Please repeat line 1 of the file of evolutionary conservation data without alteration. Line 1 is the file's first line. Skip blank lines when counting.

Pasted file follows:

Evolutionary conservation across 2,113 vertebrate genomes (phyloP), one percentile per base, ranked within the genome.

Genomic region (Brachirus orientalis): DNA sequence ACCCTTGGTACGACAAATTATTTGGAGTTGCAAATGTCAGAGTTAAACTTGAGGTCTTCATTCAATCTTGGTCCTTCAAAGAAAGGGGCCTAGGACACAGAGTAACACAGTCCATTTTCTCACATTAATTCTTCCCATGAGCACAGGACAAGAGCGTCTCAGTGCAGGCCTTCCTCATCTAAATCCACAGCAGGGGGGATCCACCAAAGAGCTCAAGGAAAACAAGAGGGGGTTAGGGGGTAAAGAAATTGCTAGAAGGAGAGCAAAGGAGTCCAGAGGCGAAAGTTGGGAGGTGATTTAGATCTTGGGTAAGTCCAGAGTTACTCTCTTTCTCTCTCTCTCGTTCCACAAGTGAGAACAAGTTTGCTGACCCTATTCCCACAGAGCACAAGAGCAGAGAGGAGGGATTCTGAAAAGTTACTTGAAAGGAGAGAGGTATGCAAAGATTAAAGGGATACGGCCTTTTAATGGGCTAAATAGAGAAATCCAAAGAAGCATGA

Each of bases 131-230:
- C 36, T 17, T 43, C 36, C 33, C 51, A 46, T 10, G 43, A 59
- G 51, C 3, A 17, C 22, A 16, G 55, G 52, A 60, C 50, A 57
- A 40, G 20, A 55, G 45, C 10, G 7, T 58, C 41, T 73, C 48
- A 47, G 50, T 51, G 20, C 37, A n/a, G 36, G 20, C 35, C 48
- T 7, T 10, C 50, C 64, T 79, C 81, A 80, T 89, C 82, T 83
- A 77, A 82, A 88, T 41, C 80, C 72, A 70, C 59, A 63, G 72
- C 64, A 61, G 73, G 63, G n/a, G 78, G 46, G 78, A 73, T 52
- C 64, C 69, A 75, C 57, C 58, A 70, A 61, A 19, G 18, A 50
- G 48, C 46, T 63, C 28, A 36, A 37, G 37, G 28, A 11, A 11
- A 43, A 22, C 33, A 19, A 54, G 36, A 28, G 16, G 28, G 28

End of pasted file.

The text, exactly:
Evolutionary conservation across 2,113 vertebrate genomes (phyloP), one percentile per base, ranked within the genome.